Past Generalmusikdirektoren (GMD, general music directors) have included Bruno Walter, Kurt Adler, Ferenc Fricsay, Lorin Maazel, Gerd Albrecht, Jesús López-Cobos, and Christian Thielemann. In October 2005, the Italian conductor Renato Palumbo was appointed GMD as of the 2006/2007 season. In October 2007, the Deutsche Oper announced the appointment of Donald Runnicles as their next Generalmusikdirektor, effective August 2009, for an initial contract of five years. Simultaneously, Palumbo and the Deutsche Oper mutually agreed to terminate his contract, effective November 2007.

On the evening of 2 June 1967, Benno Ohnesorg, a student taking part in the German student movement, was shot in the streets around the opera house. He had been protesting against the visit to Germany by the Shah of Iran, who was attending a performance of Mozart's The Magic Flute.

In 1986 the American Berlin Opera Foundation was founded.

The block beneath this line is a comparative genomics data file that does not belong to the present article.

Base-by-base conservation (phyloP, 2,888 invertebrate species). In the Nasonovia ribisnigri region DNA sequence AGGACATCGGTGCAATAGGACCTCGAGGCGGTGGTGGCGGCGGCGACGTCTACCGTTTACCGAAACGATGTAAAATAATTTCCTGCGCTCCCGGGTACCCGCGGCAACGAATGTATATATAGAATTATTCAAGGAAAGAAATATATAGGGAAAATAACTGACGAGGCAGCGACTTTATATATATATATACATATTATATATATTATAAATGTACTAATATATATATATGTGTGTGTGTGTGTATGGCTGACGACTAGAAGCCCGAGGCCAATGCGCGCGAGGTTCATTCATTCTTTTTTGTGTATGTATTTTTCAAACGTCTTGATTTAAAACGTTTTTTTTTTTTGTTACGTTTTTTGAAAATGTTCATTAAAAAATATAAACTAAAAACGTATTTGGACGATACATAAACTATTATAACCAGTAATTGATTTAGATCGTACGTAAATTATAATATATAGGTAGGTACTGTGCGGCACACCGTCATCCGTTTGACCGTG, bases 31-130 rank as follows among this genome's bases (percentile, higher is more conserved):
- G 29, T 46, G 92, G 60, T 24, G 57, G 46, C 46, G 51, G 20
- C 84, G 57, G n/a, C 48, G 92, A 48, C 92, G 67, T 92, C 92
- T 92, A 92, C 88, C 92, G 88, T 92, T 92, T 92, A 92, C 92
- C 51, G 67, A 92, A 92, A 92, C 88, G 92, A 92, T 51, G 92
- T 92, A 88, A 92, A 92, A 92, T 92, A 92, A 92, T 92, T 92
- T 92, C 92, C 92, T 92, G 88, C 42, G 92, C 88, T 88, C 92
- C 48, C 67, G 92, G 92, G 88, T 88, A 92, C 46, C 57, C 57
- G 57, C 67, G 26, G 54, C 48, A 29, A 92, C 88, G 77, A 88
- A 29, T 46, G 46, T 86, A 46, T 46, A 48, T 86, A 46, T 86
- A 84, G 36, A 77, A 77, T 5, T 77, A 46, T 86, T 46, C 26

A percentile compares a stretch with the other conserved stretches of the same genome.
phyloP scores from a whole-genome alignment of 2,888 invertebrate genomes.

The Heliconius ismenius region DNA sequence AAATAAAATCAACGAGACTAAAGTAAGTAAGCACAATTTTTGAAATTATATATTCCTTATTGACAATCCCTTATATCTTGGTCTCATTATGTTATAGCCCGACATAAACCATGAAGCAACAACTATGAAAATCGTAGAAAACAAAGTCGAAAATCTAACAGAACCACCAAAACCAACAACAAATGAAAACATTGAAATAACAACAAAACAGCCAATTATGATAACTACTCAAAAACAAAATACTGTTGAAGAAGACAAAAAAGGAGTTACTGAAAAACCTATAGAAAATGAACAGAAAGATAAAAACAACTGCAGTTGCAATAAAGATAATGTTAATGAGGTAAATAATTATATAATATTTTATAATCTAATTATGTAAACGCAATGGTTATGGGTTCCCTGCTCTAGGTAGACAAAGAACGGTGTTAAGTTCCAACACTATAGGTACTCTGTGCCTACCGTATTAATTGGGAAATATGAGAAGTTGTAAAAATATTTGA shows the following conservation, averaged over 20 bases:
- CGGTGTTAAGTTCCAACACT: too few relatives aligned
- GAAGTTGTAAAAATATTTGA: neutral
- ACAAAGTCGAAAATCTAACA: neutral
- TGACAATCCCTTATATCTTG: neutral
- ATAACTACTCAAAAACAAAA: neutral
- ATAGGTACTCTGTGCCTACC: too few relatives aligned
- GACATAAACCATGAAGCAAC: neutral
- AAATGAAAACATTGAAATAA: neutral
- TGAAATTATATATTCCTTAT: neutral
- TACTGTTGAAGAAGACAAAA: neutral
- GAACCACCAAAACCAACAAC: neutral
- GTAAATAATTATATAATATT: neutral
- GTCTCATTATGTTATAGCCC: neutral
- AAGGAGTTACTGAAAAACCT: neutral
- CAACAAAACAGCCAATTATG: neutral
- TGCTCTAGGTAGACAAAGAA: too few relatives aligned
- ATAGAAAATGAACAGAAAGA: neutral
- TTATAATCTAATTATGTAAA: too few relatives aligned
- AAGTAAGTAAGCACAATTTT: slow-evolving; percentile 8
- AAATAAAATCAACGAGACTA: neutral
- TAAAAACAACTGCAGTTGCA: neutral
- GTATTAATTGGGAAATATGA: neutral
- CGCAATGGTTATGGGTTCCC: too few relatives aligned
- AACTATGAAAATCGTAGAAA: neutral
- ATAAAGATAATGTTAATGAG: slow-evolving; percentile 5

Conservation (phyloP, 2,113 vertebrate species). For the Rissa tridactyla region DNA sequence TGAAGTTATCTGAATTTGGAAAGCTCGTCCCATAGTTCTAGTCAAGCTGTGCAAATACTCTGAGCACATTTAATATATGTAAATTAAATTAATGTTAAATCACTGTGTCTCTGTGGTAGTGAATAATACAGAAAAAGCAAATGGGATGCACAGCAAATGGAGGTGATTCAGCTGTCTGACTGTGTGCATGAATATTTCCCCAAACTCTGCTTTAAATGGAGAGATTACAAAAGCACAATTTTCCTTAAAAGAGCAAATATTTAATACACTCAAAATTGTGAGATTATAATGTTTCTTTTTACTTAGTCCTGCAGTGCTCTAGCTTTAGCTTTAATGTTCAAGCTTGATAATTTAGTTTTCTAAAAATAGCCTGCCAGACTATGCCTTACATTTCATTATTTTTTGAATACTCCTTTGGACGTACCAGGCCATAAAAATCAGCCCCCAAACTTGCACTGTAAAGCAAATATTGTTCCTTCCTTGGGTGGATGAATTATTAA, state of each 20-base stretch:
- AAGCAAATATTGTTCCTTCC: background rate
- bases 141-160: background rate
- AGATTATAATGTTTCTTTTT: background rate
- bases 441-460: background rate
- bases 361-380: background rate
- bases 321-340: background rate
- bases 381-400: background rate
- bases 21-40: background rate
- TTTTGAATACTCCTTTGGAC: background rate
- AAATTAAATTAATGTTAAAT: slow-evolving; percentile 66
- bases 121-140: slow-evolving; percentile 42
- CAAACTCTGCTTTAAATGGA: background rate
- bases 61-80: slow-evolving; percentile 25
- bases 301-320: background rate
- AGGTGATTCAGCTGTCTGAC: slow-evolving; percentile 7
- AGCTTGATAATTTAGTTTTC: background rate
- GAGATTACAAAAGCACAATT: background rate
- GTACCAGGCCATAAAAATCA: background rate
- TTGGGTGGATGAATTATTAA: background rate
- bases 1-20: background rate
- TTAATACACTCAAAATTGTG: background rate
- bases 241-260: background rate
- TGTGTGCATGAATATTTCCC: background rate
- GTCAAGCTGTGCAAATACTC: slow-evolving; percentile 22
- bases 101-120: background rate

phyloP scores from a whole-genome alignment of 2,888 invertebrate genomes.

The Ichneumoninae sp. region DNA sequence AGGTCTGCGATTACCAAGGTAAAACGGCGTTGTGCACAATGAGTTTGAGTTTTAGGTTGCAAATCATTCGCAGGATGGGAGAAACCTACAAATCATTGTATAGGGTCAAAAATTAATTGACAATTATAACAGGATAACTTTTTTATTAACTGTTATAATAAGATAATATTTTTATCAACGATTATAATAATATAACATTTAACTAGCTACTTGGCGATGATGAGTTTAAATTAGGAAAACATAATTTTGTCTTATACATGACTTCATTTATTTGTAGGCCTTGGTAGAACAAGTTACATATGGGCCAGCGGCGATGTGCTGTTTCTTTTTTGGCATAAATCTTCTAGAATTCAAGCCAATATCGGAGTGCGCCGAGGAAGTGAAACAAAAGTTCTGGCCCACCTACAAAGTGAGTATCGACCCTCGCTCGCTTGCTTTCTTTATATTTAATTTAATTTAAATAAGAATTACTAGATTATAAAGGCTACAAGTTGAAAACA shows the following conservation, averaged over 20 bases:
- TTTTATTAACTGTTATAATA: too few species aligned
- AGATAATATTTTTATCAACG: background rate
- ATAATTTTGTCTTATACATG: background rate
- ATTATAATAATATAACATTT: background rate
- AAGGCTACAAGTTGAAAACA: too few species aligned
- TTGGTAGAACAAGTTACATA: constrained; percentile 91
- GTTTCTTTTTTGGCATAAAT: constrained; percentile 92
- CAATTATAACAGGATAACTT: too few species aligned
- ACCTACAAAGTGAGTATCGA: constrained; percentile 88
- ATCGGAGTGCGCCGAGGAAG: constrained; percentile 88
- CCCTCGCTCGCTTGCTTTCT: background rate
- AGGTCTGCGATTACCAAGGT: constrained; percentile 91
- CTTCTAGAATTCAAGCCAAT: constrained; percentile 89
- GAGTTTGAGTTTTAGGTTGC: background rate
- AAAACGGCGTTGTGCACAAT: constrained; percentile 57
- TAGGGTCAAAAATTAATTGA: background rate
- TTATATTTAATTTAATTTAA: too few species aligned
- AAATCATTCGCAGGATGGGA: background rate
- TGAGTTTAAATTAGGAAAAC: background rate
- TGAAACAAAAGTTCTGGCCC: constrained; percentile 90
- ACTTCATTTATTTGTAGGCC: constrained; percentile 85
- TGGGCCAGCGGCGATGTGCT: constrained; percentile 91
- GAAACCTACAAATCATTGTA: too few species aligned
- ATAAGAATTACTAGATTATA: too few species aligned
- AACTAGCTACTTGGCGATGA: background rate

In April 2001, the Italian conductor Giuseppe Sinopoli died at the podium while conducting Verdi's Aida, at age 54.

In September 2006, the Deutsche Oper's Intendantin (general manager) Kirsten Harms drew criticism after she cancelled the production of Mozart's opera Idomeneo by Hans Neuenfels, because of fears that a scene in it featuring the severed heads of Jesus, Buddha and Muhammad would offend Muslims, and that the opera house's security might come under threat if violent protests took place. Critics of the decision include German Ministers and the German Chancellor Angela Merkel. The reaction from Muslims has been mixed — the leader of Germany's Islamic Council welcomed the decision, whilst a leader of Germany's Turkish community, criticising the decision, said:

This is about art, not about politics ... We should not make art dependent on religion — then we are back in the Middle Ages.

At the end of October 2006, the opera house announced that performances of Mozart's opera Idomeneo would then proceed. Kirsten Harms, after announcing in 2009 that she would not renew her contract beyond 2011, was bid farewell in July of that year.

Important Info
Type: Opera
City: Berlin, Germany
Starts at: 18:00